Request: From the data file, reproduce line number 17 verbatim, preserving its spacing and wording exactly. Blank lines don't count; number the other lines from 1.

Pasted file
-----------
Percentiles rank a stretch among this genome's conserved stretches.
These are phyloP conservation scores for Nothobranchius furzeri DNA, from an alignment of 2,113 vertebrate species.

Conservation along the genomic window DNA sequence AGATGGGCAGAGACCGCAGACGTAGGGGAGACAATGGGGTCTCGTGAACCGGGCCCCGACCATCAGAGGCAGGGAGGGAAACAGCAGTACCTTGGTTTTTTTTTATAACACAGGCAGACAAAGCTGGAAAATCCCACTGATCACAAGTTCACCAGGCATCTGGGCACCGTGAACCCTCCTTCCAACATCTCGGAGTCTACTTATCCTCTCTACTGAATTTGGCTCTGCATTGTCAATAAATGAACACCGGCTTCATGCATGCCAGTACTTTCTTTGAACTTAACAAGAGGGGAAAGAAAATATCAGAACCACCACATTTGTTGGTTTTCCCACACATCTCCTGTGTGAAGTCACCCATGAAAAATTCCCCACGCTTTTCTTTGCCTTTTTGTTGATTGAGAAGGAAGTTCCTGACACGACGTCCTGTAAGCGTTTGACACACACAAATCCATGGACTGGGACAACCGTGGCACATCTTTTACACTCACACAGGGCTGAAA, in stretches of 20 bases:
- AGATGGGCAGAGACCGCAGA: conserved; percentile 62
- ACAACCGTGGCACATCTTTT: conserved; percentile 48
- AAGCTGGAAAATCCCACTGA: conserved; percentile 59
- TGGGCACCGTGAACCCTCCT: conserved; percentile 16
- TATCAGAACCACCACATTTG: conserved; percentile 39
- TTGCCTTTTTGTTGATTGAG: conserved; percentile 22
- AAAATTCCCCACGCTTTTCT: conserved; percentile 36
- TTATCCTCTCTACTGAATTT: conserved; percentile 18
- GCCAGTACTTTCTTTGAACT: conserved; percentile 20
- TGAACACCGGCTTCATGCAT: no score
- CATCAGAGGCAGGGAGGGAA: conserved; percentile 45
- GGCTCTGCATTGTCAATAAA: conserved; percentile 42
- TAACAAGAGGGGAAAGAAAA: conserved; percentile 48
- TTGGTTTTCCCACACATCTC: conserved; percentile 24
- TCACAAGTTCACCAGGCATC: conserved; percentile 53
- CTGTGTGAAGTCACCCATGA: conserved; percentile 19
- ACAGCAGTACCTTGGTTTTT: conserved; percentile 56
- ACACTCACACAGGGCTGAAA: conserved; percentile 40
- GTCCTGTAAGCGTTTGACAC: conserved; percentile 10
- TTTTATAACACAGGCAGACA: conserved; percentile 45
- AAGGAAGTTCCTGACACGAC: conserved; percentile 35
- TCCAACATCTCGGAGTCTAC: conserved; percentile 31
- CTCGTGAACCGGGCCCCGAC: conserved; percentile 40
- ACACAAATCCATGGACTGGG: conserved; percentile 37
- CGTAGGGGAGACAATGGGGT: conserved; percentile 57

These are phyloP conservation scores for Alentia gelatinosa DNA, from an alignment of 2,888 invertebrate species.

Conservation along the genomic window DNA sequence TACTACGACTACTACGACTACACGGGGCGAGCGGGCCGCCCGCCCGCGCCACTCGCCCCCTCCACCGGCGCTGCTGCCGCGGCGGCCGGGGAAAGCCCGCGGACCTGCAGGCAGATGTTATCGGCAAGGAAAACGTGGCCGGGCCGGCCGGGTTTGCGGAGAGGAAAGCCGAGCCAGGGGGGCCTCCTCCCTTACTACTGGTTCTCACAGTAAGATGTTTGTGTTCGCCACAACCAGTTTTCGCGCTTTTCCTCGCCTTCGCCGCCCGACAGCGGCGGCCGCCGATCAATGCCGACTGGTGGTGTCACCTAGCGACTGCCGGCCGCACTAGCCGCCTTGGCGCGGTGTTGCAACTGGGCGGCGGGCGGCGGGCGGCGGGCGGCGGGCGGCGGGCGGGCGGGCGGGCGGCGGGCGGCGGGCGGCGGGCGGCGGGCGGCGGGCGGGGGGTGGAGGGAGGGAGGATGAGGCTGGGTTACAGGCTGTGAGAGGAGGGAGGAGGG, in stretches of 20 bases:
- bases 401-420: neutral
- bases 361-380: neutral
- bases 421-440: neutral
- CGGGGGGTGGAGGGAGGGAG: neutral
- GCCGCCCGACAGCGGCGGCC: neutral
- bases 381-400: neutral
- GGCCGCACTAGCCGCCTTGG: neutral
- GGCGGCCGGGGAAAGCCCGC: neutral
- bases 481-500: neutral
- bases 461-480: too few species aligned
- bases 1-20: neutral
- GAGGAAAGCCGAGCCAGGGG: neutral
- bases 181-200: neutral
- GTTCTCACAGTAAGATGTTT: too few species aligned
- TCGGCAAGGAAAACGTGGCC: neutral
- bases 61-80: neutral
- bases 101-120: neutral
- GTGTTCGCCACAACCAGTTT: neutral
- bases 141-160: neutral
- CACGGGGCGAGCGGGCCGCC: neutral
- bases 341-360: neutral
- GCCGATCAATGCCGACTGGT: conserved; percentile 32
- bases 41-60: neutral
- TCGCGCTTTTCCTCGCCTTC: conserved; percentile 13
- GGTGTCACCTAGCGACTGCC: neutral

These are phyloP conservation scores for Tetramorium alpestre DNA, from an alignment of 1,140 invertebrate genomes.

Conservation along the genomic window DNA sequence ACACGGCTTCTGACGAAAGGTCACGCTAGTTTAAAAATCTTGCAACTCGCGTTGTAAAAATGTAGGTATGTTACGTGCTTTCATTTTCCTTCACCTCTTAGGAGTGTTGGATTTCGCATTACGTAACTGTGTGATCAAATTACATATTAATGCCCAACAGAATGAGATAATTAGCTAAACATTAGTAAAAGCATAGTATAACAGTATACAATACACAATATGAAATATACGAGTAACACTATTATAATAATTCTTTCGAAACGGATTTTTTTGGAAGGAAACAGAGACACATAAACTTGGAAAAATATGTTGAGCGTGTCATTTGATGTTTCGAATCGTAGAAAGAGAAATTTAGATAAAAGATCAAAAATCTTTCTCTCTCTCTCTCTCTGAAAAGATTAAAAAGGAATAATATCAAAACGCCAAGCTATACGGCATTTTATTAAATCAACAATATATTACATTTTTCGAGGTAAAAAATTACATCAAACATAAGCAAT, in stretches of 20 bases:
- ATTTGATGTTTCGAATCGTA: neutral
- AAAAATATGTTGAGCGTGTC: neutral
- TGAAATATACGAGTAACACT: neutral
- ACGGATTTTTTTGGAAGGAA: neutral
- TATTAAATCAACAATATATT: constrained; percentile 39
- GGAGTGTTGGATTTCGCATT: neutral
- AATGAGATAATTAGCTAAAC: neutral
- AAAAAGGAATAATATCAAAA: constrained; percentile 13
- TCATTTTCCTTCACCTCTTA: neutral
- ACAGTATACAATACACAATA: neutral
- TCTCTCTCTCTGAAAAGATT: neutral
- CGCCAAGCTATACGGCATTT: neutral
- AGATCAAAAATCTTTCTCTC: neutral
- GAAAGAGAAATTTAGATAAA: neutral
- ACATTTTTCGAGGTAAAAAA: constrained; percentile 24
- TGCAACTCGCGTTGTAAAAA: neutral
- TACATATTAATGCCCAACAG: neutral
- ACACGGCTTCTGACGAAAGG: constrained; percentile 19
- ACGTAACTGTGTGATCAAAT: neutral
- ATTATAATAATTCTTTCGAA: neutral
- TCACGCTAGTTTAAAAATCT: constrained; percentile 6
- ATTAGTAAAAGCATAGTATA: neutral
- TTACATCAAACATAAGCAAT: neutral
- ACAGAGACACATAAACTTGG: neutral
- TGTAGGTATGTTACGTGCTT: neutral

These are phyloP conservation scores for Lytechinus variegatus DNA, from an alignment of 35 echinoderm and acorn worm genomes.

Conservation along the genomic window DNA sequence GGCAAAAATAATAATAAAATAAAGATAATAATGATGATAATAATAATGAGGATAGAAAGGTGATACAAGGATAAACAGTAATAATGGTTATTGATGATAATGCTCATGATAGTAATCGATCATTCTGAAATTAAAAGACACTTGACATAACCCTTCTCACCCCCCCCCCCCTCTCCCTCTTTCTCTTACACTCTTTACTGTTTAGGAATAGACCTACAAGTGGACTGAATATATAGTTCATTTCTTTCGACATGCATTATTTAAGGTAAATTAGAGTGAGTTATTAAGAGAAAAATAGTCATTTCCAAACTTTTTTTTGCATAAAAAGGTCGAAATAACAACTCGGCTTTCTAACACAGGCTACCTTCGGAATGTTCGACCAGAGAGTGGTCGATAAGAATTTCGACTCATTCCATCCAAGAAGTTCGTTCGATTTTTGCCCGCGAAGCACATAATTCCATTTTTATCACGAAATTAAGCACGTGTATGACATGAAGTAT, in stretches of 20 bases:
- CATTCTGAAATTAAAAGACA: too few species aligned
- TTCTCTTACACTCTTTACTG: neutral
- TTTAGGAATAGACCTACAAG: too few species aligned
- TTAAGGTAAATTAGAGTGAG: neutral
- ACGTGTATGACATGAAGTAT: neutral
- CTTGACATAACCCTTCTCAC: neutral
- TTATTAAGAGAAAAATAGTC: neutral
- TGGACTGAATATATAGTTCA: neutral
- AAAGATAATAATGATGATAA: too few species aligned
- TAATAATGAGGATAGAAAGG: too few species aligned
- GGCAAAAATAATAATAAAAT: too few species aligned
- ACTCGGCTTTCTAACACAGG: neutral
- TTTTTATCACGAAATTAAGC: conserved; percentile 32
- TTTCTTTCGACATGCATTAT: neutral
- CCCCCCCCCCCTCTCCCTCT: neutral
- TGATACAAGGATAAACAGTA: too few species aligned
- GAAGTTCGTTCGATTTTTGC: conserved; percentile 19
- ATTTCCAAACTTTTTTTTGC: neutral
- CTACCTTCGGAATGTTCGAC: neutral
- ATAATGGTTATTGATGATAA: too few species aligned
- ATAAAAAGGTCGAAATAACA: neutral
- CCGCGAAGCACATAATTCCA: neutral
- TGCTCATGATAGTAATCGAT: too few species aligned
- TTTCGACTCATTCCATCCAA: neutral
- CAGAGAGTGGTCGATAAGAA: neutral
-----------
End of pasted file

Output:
- TTGGTTTTCCCACACATCTC: conserved; percentile 24